Businessmen shaking hands

Hiring and retaining staff is a huge expense for businesses and particularly at this time of year. Frances Jackson, CEO at OPX, explains how an effective approach to onboarding can calm first day nerves, making a difference to staff retention and a businesses’ bottom line.

Mass exodus, loss of profit

Our research shows new employees are expensive to recruit and take a long time to get up to speed and become profitable contributors. A substantial number of new hires move on within the first six months of a new role affecting retention rates and increasing recruiting budgets. Internal customers (like hiring managers, HR and team members) find recruiting tiresome, and un-engaging, especially if the roles are high turnover.

Businesses are also facing a new challenge with the enormous loss of critical knowledge as the baby boomers begin to retire en-masse.

I’d rather have my teeth pulled than have a first day

We've all been there. Starting a new job is daunting. We almost never know who we're meeting, what to expect, what to wear and have a general feeling of uselessness for at least the first week. In our work, we see some recurring themes for 'quick quits' - those who leave soon after joining. The most frequent are not having enough guidance to understand the role, stress, not understanding what's required, and critically, not feeling like they can make a difference (e.g., continuation of feeling useless). All of these reasons are triggers for leaving caused by dissatisfaction.

Not the silver bullet

Onboarding tools designed to introduce new hires to an organisation have become popular, and are made available to new hires from the moment they accept an offer of work. While some organisations have done a great job, we see that most fail to reduce first day nerves, prepare users for productivity, and improve retention rates.

"I felt like I was obliged to use the tool, like it was a test. I would have preferred it to be more welcoming"

An onboarding tool is the first opportunity for an organisation to have an impact with a new hire. It should engage, empower, and connect a new hire to the organisation before they start.

More science than art

The businesses that we engage with all show that early career support can have a huge impact on the brand. Engaged employees constantly show us that they are the most valuable brand ambassadors.

However, we see that new hires often have high levels of anxiety and adrenaline when they engage with a new organisation. This can make retention of information less effective than at other times during their careers. Understanding the context of the experience for a new hire, and using content strategy coupled with technology can reduce anxiety to improve retention of information, but also empower, inspire and ultimately build confidence so the new hire is contributing from the get-go.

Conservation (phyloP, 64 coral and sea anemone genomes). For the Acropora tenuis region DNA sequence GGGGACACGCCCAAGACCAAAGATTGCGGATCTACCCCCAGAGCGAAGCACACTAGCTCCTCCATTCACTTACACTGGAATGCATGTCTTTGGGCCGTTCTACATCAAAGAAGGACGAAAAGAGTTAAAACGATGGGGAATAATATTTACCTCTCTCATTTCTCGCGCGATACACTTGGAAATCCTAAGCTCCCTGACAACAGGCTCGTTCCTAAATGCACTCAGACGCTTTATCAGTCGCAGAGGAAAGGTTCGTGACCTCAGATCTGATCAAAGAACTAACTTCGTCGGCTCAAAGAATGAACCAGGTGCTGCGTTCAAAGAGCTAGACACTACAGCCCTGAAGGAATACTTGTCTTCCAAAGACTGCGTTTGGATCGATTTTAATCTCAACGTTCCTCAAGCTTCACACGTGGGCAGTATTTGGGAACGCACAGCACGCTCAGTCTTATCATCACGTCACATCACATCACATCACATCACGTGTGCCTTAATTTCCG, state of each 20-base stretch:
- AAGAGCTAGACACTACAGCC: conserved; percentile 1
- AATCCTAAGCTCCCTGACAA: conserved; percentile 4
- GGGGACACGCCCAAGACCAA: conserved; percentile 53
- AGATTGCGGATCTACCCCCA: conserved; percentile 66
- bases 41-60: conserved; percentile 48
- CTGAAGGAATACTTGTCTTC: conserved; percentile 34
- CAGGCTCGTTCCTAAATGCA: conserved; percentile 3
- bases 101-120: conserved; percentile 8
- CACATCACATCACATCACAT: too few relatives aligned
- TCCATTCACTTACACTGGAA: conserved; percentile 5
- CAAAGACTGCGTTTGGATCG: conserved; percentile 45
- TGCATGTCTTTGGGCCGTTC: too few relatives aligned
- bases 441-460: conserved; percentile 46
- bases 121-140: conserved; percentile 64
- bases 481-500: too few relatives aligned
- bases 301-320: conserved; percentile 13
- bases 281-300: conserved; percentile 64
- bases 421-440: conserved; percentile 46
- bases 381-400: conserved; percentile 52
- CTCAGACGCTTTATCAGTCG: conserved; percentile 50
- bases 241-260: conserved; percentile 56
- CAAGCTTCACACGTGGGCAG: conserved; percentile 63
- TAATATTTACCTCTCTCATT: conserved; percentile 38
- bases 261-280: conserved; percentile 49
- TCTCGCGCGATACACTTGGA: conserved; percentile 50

Crafting ‘people-centric’ content

From past projects, we see that as business needs vary and technology evolves, there are common themes that need exploring prior to building the tool.

In our experience, one tool cannot say it all. We choose two or three important messages to be retained by new hires when they use the tool. This helps to avoid information overload, which will create low engagement rates and impact the ROI on the project.

Our onboarding project process is focussed on the people involved. We start by talking to those in the organisation that will work directly with the new hires, and we don't mean HR. We talk to potential managers and peers. This helps us understand the culture and the potential for a bond between new hires and the team. This then informs how to build a connection between the organisation and new hires in an authentic way.

We've learnt that the language and the content used on the tool can break down the anxiety barrier, making for better information retention. It also can be the difference between the tool feeling like an obligation, and being something of real value. A large amount of what we do is craft the content to the individual business and types of new hires they recruit.

The bottom line

Still need convincing? Some last thoughts to leave you with.

A study completed by KPMG revealed that 50% of all hourly workers leave new jobs within the first four months of employment, and that 50% of external senior hires fail within the first 18 months. The study also revealed the turnover to cost as much as 150% of a salary. That's really expensive.

KPMG have proven that new employees who go through a structured onboarding program are 58% more likely to be with the organisation after three years, we think that is success.

Frances Jackson is CEO of OPX, a design consultancy that helps a wide range of organisations to effectively manage change by designing brands and experiences that make a difference, with clients including Unilever, Arup, and Network Rail.